AC is the most common method of charging appliances through a mains supply, it delivers an alternating current. A power bank with an AC outlet will power larger appliances like mini-fridges, toasters or kettles, as long as they can cope with the wattage capacity.
With more outlet options, you need more battery power as you’ll need a higher capacity. And with more battery capacity comes bulkier, heavier power packs and a heftier price tag.
Watts or W as it’s often written is the power your camping power pack delivers. If you want to power something that runs at, say, 1800W AC, your power pack needs to deliver at least 1800W (or 1.8kW) of alternating current through an AC port. In fact, it’s worth having a bit of a buffer, so a 2000W power pack would be ideal.
Wh is short for Watt Hours. This is a different kettle of fish entirely (we know it’s confusing) and refers to how much capacity your camping power pack has. To put it simply, how long would it take for it to run out of juice when charging a device. A power pack with a 30Wh capacity could charge a 30-watt device for one hour before calling it quits.
If you just want to charge smaller devices on an overnight camp, then you’ll be good with a 25 – 30Wh battery. If you’re going on a longer trip or need to charge larger devices like a laptop or DSLR camera, you’ll need 200 – 300Wh.
Aha… so what’s Ah? And what about mAh?
Ah is short for amp-hour and refers to the storage capacity of the battery. The battery capacity of larger power packs is measured in amp-hours, but because smaller units have much less storage capacity they tend to be measured in milliamp hours, or mAh for short. 1000mAh is equal to 1Ah.
A battery with an 1800mAh capacity (or 1.8Ah) could deliver a current of 1800mAh (or 1.8Ah) for one hour. The higher the Ah or the mAh number, the more capacity the battery has.
Don’t get too hung up on the numbers. As long as the power pack has enough power to charge what you want it to charge and has enough battery power to last your trip, you’re good to go.
Finding the Right Power Pack: FAQ
How do I increase the capacity of my power pack?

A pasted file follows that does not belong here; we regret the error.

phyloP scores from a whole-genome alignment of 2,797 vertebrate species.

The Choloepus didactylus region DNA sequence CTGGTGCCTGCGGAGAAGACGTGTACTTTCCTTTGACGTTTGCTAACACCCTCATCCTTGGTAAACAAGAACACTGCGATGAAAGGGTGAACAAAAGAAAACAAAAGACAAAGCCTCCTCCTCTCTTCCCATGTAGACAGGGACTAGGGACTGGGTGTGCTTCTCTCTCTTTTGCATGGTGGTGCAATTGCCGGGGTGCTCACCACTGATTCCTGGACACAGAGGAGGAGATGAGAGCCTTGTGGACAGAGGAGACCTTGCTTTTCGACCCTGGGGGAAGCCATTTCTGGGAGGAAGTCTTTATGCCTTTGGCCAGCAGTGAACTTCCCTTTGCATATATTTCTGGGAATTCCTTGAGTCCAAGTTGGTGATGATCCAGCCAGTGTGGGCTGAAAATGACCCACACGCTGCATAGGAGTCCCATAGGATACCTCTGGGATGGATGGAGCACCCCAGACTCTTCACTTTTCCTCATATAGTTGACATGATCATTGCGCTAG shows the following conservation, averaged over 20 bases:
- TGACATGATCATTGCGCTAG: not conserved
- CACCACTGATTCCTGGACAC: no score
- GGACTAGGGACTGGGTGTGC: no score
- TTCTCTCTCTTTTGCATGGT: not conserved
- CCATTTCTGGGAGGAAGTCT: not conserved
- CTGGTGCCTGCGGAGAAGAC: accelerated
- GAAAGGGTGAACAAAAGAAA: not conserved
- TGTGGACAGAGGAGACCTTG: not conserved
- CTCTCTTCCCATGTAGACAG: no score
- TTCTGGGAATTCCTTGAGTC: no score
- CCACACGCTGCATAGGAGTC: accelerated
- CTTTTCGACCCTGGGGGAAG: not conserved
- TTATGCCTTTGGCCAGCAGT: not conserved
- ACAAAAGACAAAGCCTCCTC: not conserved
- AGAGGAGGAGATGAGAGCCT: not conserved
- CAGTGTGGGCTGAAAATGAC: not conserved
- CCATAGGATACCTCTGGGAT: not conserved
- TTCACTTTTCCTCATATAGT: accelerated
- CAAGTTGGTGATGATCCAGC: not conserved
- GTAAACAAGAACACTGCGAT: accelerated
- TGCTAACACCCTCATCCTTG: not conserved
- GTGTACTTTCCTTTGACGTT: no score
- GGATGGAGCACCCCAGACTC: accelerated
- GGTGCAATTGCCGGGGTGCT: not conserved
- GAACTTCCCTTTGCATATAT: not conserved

It takes more energy to charge a device that’s less than 50% charged, so don’t let them drop below this if you can help it. Making sure you fully charge your devices before leaving the house will give you a head start. Switching your smartphone onto airplane mode will use less battery.
Try not to use your power pack while they’re charging up as this uses more power. Studies have shown that for optimum performance and battery life it’s best to avoid letting your power pack’s charge fall below 20% if you can.
As soon as your devices are sufficiently charged, unplug them. Constant topping up sucks the life from your power pack.
Don’t let the unit get too cold, this’ll slow its performance and reduce its lifespan.
How do I charge my portable power station?
There are three main power source options for charging your power pack;
The smaller power packs tend to offer only USB or micro-USB charging, typically plugging into a laptop or into a mains socket with a USB port or by using a charging plug.
Solar panel charging
As well as USB charging many larger units offer charging through solar panels, and compatible solar panels are usually sold separately. Solar panels are a great environmentally friendly option, although if you’re camping in Scotland you may not see much sun!
Larger units will charge from a mains outlet or a wall charger, so can be fully charged before your trip. If you’ve got an electric hook up you could utilise this.
Many devices will charge from your car’s cigarette lighter outlet. Be aware though, some of the larger units could drain your car battery pretty fast, especially if it’s not running. There’s nothing worse than getting stuck in the middle of nowhere with a flat car battery and an empty power pack.
How do I store my power station safely?
Keep it in a dry place, away from any heat sources such as radiators or boilers. Don’t keep your power bank in a bag containing metal objects as they can short the device.
To keep a power bank in good working order, it should be charged every three months or so. For best portable power pack performance and a longer life, charge it up to 80% rather than 100% and don’t let it drain completely empty.